Quicken, feds square off in court over home loans
A federal judge in Detroit will issue a written decision on whether to dismiss a Justice Department lawsuit against Quicken Loans that alleges the company knowingly submitted claims for hundreds of improperly underwritten Federal Housing Administration-insured loans.
U.S. District Court Judge Mark A. Goldmith grilled attorneys for the loan giant and the government on Monday with questions that ranged from whether the pay stubs used for a certain loan application were “too old” under FHA rules, to whether the Justice Department had more than the 10 examples of allegedly improper loans listed in the complaint.
In its case against Quicken, the government alleges the company ignored “red flags” in dicey home loans that didn’t meet federal standards. The loans involved inflated appraisals, poor credit risks and borrowers with insufficient incomes, the suit says.
The government alleges Quicken had a culture of bending the rules and gave “speed bonuses” to underwriters. The mortgage company failed to disclose the problems with the loans that cost the federal government millions of dollars when they went bad, federal lawyers contend.
In court on Monday, Assistant U.S. Attorney Samuel J. Buffone told Goldsmith that the scheme involved the highest-levels of management at Quicken, and that he would be able to introduce “hundreds” of examples of loans that were part of the scheme.
Buffone said evidence included emails from company officials discussing the “bastard income” of borrowers. One email described how a customer was approved for a loan after he stopped paying other bills and his credit score dropped 100 points.
After hearing from Buffone that only 44 percent of Quicken underwriters passed a test for calculating income, Goldsmith asked Buffone if it was possible that “maybe they (Quicken) just have really incompetent underwriters.”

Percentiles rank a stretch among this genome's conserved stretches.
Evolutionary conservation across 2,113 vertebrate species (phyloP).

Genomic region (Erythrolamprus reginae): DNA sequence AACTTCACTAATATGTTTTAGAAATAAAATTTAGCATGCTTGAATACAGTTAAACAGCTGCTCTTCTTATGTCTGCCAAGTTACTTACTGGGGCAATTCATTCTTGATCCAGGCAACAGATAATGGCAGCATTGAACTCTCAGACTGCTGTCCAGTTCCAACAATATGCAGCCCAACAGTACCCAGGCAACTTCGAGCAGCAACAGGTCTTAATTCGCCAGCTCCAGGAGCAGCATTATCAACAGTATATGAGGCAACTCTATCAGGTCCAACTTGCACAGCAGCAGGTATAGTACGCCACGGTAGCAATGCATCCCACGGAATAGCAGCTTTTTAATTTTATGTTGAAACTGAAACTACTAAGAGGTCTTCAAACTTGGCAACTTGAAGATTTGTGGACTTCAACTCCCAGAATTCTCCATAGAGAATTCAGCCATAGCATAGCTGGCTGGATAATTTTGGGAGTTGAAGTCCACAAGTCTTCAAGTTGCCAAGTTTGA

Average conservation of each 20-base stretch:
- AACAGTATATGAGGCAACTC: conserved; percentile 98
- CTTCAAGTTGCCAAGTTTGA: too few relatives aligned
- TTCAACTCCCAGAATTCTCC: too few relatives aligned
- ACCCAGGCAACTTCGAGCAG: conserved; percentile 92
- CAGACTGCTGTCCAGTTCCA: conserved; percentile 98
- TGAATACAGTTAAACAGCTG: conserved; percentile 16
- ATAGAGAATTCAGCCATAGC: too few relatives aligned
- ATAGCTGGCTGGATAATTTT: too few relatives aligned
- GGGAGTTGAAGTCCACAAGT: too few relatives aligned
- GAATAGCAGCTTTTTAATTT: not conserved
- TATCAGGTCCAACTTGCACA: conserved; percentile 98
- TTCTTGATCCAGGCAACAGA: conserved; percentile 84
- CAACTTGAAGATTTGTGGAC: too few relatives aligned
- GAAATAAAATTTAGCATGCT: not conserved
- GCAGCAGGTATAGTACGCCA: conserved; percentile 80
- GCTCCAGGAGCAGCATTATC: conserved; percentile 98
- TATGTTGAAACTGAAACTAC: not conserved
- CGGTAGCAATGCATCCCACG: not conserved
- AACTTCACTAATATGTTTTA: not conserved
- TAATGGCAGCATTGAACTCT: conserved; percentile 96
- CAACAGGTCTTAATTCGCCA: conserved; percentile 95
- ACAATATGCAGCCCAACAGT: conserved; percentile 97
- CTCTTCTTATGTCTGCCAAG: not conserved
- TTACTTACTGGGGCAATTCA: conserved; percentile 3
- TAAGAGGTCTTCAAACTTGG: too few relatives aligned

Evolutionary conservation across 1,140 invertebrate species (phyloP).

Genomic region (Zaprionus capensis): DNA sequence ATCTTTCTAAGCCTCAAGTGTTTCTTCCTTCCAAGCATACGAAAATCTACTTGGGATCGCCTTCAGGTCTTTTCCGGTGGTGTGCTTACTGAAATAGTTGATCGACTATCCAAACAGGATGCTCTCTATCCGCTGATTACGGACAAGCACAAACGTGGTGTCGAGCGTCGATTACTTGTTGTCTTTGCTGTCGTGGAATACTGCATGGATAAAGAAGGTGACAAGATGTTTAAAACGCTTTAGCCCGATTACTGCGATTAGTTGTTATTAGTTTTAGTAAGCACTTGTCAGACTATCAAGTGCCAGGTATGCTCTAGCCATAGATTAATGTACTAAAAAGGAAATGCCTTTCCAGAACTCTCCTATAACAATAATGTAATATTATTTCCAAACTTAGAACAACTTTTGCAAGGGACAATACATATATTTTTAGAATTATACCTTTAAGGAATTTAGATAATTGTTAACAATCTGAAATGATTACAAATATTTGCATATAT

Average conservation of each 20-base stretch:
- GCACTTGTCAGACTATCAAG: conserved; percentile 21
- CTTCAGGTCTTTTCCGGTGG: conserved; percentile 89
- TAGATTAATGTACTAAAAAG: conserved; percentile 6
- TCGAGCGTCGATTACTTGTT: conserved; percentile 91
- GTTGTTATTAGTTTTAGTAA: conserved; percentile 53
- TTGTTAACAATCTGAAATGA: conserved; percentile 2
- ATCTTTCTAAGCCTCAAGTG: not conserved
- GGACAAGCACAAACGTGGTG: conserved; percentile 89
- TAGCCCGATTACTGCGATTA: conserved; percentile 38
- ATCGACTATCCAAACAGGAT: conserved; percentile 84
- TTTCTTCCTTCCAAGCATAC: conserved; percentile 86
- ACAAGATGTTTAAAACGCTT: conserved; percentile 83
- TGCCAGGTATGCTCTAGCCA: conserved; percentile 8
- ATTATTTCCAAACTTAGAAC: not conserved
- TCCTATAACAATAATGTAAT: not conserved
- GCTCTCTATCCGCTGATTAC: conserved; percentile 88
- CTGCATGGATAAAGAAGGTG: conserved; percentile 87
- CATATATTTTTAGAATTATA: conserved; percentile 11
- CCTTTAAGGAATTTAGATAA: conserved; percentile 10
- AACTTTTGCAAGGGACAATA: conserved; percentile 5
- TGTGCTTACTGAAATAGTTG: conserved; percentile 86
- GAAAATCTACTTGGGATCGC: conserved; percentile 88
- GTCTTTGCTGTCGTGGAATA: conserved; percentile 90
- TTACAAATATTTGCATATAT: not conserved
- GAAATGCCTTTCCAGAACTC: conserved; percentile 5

“A company can’t have incompetent underwriters and then ignore that problem,” Buffone said. “That’s the classic example of an ostrich sticking its head in the sand.”
Quicken attorney Jeffrey Morganroth told Goldsmith that case was about insurance and reimbursement and “the government trying to pigeon-hold insurance claims into the False Claims Act.”
Quicken is top in quality and quantity for FHA loans, has the lowest default rate, which is .33 percent and continues to do business with FHA, Morganroth said.
“Why would FHA continue to do business with them if FHA really truly believed the lender was engaging in a scheme to defraud all along?” Morganroth said.
Dan Gilbert, Quicken’s chairman and founder, has said the company won’t settle.
Quicken contends the lawsuit is the result of a strategy by the Justice Department to sue banks following the mortgage collapse, which resulted in $6 billion in settlements.
Quicken officials say the government “made a conscious, intentional decision to file claims against the largest FHA lenders because they are the largest lenders.”
The mortgage lender contends the government’s case is built on 55 “cherry picked” loans out of the 250,000 FHA loans Quicken closed from 2007-11.
Court documents filed by Quicken attorneys contend the company can prove it had proper underwriting practices, complied with program and contractual requirements, and did not make false claims. It denies the existence of speed bonuses.
The case has an April 11, 2019, trial date.